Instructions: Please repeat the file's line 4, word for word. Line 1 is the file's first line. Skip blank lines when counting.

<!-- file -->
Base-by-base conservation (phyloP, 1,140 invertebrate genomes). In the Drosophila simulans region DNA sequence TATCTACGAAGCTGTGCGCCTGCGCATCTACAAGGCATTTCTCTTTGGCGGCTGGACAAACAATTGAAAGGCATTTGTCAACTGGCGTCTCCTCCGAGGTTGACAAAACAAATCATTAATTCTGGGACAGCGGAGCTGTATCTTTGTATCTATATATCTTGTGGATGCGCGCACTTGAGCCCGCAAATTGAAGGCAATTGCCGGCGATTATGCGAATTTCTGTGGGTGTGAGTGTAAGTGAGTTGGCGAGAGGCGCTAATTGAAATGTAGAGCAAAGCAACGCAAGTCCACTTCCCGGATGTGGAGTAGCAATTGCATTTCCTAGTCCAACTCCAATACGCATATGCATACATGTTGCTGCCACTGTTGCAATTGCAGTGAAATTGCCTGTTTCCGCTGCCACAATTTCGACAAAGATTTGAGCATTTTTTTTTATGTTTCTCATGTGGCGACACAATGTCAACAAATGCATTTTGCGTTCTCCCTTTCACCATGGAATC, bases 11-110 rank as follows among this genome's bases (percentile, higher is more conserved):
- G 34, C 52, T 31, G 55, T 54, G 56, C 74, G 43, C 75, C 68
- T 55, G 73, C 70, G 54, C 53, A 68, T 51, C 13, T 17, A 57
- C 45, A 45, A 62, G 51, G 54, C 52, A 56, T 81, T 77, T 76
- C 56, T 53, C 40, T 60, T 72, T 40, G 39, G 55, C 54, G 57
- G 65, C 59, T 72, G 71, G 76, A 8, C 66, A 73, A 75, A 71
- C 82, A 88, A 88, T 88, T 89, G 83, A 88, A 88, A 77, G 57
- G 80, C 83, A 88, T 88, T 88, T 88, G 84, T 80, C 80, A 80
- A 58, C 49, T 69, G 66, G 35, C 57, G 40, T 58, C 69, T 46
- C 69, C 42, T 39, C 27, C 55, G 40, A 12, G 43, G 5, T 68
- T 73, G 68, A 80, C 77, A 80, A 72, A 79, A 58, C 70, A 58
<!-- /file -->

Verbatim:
- C 45, A 45, A 62, G 51, G 54, C 52, A 56, T 81, T 77, T 76